Emotionally Healthy Discipleship impacts preaching in multiple ways. Over a 24-year period, I organized these learning’s around ten questions that I ask myself, and others, when preaching a message.
In this blog, I deal with the first five of those questions that ensure we make room for God to do His transformative work in us and then preach in ways that lead others to authentic transformation as well. They are:
1. Am I preaching for Jesus out of a life of being with Jesus?
We are men and women who bring the living God to our people out of our relationship with Him. But I cannot bring Him deeply if I don’t know Him deeply. I cannot bring people in the spiritual journey beyond where I have traveled with Jesus myself. Good exegesis and structuring a message well are important. But perhaps, a more important question is: Do I have enough contemplative time around my text? Do I have time for this truth to sink into my soul and become a part of me? Why? It’s easy for us to be busily preparing sermons for Jesus without enjoying loving union with Him in the process.
2. Am I present to myself and to the people in the room?
It is easy to be thinking about a sermon (e.g. introductions, the flow of content, illustrations) and lose touch with what is happening inside us, i.e. listening to God for ourselves. At the same time, because of our own preoccupation with how we are doing, it is easy to not see the people in front of us. To be present with people, seeing them with the eyes and love of Jesus, is one of the greatest gifts we offer as we preach.
3. Am I allowing the text to intersect with my family of origin and culture?
As leaders and preachers, it is imperative we are profoundly aware of the way our family of origin, and culture, make it difficult for us to live out Scripture in the present. Without significant levels of insight into ourselves, our application of many texts will remain superficial – both to ourselves and to the people we aim to serve.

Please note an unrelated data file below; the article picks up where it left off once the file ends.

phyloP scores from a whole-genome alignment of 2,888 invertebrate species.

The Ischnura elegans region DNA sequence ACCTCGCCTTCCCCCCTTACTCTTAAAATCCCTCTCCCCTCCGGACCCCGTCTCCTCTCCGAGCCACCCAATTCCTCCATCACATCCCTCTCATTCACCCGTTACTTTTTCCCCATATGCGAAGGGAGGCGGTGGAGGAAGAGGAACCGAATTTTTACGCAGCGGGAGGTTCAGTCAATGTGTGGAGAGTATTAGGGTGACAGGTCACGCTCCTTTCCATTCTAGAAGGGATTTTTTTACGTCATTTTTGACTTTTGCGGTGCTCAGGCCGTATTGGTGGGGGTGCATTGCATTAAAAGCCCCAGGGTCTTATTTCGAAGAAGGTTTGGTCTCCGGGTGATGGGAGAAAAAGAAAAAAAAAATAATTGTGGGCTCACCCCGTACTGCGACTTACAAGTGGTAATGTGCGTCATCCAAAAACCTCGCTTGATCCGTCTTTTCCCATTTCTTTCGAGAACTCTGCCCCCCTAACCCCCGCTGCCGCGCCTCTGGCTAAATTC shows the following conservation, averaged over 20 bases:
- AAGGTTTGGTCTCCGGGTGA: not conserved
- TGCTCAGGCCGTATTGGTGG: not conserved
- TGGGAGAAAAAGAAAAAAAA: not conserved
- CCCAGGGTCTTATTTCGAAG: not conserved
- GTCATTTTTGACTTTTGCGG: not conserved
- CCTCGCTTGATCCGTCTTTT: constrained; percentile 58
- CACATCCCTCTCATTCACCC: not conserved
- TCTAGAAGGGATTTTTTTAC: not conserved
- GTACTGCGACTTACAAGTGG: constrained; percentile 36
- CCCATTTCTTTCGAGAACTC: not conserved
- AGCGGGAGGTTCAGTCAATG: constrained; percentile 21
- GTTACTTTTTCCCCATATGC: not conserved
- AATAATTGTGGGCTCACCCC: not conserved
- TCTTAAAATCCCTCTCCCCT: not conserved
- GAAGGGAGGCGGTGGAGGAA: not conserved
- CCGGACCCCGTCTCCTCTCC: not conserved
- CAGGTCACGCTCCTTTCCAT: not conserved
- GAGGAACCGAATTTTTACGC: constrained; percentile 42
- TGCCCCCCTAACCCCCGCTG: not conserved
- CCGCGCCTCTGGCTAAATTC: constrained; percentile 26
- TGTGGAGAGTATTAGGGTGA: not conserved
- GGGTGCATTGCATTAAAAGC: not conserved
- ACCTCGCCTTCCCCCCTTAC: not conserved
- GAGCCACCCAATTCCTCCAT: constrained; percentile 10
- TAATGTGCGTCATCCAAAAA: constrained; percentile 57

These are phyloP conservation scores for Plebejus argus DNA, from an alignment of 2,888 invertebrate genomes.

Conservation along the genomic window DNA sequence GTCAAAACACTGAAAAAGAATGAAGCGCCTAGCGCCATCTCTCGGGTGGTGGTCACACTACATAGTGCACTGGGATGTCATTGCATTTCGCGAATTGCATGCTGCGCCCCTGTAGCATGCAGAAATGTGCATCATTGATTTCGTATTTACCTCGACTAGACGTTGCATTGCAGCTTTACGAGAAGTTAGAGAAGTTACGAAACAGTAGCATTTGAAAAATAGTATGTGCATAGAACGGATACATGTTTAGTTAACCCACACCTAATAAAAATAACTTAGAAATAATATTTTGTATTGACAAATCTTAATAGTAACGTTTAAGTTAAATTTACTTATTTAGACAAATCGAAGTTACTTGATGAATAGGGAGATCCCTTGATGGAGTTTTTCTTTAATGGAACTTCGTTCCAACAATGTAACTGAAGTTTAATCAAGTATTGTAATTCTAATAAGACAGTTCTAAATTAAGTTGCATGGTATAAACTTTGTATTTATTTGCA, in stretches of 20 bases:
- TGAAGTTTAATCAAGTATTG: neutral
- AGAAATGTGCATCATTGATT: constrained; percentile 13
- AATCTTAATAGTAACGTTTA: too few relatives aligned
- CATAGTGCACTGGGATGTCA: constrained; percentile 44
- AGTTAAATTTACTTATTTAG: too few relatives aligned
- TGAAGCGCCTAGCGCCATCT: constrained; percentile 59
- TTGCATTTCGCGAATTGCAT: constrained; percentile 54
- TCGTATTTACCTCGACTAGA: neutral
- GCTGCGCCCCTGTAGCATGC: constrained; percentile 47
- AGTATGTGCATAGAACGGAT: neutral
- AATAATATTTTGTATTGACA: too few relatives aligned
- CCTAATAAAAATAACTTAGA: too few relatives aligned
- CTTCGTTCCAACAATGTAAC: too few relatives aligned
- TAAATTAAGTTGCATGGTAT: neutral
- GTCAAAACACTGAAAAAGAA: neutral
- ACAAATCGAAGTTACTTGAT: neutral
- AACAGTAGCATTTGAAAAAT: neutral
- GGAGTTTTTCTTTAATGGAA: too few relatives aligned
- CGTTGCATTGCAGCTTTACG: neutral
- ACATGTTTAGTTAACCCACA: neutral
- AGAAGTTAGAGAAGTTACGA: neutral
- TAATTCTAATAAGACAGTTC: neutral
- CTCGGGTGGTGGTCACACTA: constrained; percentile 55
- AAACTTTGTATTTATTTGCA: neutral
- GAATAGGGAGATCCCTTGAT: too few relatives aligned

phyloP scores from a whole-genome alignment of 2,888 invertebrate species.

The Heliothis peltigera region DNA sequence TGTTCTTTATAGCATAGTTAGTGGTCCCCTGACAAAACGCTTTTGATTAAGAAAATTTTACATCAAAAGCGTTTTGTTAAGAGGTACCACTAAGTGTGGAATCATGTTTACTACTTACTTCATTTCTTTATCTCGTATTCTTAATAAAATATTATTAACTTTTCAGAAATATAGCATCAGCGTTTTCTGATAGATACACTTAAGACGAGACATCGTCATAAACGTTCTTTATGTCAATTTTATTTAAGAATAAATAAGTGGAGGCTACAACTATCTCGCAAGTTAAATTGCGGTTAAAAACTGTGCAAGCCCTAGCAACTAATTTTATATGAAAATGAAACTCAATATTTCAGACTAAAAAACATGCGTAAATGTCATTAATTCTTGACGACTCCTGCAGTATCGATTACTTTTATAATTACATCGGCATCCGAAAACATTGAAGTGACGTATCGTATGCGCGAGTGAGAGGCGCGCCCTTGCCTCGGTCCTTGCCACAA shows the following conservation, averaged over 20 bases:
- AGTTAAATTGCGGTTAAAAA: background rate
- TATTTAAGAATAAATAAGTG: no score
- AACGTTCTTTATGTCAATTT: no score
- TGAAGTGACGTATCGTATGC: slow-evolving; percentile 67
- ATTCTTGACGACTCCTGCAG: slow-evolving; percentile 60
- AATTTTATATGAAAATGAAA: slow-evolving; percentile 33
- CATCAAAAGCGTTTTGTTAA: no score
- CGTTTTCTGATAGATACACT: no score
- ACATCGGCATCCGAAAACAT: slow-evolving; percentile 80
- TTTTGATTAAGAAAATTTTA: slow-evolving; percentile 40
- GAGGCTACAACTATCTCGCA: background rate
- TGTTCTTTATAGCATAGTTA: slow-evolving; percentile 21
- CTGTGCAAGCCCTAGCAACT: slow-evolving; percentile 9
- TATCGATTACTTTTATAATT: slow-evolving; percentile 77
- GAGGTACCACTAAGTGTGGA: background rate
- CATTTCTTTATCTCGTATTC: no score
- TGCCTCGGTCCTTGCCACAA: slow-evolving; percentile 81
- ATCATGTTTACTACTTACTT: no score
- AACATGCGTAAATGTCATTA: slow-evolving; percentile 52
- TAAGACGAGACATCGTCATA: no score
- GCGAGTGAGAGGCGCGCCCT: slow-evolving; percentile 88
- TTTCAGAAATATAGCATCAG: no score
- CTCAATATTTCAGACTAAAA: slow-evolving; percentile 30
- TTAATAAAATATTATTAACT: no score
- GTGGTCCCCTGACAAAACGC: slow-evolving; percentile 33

4. Am I preaching out of my vulnerability and weakness?
In my early years as a communicator, I preached primarily out of my strengths and successes. Sharing weakness or vulnerability was more of a rhetorical strategy to connect with people than a core way to lead for Jesus. I was scared that people wouldn’t listen to a “weak” preacher. But of course, I was wrong, discovering as Paul did that sharing from weakness truly is a place of power (2 Cor. 12:7ff).
5. Am I allowing the text to transform me?
This sounds simple, but it isn’t. If we’re preaching sermons without being transformed by them, we shouldn’t expect a lot to happen in our people either.
Next week we will continue part two of 10 Distinctives of Emotionally Healthy Preaching.
Pete Scazzero, after leading New Life Fellowship Church for 26 years, co-founded Emotionally Healthy Discipleship, a groundbreaking ministry that moves the church forward by slowing the church down in order to multiply deeply changed leaders and disciples.
Pete hosts the top-ranked Emotionally Healthy Leader Podcast and is the author of a number of bestselling books, including The Emotionally Healthy Leader and Emotionally Healthy Spirituality. Pete and his wife Geri also developed The Emotionally Healthy Discipleship Course (Part 1 and 2), a powerful resource that moves people from a shallow to a deep relationship with Jesus. Connect with Pete and Geri on their website https://www.emotionallyhealthy.org/
Posted with permission from the Emotionally Healthy Discipleship team